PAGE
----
The two sides of the 5.4 kilometer long undersea motorway tunnel between the European and the Asian sides of Istanbul have successfully been connected on Saturday.
The excavation work of the tunnel started on April 19 2014, with the attendance of Prime Minister Recep Tayyip Erdoğan, and finished on August 22, with a ceremony attended by Prime Minister Ahmet Davutoğlu and various high officials.
The tunnel, which will be operational at the end of 2016, will connect the Kazlıçeşme neighborhood on the European side to Göztepe in Asia and will cut the travel time between the two congested areas to 15 minutes.
The necessary expansion of current motorways and the building of the connecting roads will be completed next year. The entire project is 14.6 kilometers long, with the tunnel taking up 5.4 kilometers. The section directly under the sea will be 3.34 kilometers. The deepest section will be 106 meters under the sea level.
Istanbul is the second-worst European city after Moscow in terms of traffic congestion, according to 2012 data from Europe's biggest navigation systems company, TomTom.
In recent years, the city has persistently tried to tackle traffic problems.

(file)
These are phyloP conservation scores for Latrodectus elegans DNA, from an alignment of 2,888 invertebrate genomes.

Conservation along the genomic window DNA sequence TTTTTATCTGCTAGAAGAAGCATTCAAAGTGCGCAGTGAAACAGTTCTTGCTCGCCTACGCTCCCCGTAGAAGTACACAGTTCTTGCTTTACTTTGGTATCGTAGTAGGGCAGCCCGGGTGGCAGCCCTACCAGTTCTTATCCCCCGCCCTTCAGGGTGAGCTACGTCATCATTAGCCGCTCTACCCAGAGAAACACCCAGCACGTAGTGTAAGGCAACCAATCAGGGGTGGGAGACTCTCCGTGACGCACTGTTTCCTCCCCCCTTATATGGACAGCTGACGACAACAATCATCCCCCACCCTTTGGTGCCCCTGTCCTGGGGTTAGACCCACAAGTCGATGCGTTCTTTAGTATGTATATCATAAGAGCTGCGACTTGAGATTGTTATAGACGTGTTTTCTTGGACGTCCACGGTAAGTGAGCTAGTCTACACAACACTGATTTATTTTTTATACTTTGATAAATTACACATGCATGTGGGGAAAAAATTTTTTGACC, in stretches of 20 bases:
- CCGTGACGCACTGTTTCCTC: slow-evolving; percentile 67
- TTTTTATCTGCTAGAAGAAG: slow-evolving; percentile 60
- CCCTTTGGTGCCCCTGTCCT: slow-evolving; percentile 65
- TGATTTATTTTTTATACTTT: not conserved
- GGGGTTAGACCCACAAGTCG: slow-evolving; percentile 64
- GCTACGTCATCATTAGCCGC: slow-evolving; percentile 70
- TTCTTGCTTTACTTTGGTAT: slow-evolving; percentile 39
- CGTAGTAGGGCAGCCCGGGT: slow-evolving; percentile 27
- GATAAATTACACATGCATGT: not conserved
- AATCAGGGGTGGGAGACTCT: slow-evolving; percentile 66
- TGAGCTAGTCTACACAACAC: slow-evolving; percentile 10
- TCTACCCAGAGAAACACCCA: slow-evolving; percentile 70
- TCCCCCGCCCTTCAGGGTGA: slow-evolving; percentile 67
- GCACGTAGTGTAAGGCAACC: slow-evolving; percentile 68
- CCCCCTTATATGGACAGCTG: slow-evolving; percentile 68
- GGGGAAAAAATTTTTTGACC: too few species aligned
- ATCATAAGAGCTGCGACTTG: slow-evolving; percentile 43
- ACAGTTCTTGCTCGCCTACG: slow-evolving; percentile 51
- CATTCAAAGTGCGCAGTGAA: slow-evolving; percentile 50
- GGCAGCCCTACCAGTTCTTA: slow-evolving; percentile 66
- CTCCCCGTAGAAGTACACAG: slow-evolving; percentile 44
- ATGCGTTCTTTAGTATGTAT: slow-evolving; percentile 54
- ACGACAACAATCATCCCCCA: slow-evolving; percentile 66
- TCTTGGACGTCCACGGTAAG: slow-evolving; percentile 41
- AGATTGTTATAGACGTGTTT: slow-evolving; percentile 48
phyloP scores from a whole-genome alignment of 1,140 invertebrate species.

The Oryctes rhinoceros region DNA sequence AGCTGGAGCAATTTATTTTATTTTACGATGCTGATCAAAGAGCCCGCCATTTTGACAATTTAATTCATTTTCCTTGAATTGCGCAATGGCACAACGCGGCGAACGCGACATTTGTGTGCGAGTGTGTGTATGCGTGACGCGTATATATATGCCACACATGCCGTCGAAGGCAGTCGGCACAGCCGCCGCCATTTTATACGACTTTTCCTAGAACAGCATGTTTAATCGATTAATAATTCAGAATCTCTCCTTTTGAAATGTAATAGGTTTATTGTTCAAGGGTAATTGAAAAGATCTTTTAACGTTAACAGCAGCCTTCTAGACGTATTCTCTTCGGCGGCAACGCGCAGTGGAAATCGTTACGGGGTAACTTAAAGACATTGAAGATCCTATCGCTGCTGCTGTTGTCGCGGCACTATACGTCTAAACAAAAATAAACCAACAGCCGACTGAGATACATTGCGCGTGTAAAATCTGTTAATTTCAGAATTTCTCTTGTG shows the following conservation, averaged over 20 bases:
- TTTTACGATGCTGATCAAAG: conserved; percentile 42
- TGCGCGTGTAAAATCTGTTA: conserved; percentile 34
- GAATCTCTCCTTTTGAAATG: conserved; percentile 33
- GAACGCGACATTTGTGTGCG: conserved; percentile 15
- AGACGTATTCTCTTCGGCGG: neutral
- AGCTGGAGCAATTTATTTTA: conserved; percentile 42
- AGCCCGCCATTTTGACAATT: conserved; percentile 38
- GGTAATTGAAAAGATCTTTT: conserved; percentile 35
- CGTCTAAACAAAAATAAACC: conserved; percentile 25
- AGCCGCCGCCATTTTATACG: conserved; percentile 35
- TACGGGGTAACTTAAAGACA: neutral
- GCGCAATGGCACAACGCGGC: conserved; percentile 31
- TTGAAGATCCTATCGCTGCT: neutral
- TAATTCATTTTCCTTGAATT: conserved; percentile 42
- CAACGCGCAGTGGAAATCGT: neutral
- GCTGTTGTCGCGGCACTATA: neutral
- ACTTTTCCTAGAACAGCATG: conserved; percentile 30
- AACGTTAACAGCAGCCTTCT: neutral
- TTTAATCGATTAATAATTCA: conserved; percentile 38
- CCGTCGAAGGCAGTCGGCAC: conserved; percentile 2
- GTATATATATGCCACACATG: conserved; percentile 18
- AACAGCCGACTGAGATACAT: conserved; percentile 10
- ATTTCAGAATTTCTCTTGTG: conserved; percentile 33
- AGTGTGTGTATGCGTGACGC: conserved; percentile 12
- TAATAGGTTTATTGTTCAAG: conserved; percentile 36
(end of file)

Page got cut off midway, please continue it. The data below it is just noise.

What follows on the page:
In December 2006, Turkey's Transport and Communication Ministry tendered the project under the name of the Istanbul Bosporus Tube Crossing Project.
The project was contracted in 2009 with the cooperation of a Turkish-Korean joint venture, which was later named as Eurasian Tunnel Operation Construction and Investment-ATAS-in 2011.
According to the project, ATAS will be responsible for construction, operation and maintenance for a period of 25 years.
The Eurasia tunnel will be Turkey's second underwater project in Istanbul after the Marmaray, a railway tunnel underneath the Bosporus Strait which has already transported around 21 million passengers in the first six months following its inauguration in October 2013.
Last February, Turkish Prime Minister Ahmet Davutoğlu also announced an estimated $3.5 billion mega project for a three-storey sub-sea tunnel under Istanbul's Bosphorus Strait which will connect the city's two sides with one railway and two land routes, cutting travel times to 14 minutes.
Davutoğlu had described the 6.5 km-long tunnel as the first of its kind in the world, as it is comprised of one rail system between two highways for motor vehicles 110 meters under the Bosporus Strait.
Moreover, a third bridge over the Bosporus is currently in construction and is expected to be ready by the end of 2015. IC ICTAS Construction Company, which is building it, claims the structure will be the widest (59 meters), longest (1,048) and highest (320) bridge in the world.
Despite being noticeable improvements, these projects have struggled to diminish traffic flow in the city.
According to many transportation experts, Istanbul's traffic still needs a permanent solution-which is expanding the railways across the city.
In fact, the city has plans to add more than 600 km of metro railway to its current 150km network by 2019.
However, until then, Istanbulites may have to content themselves by honking their horns.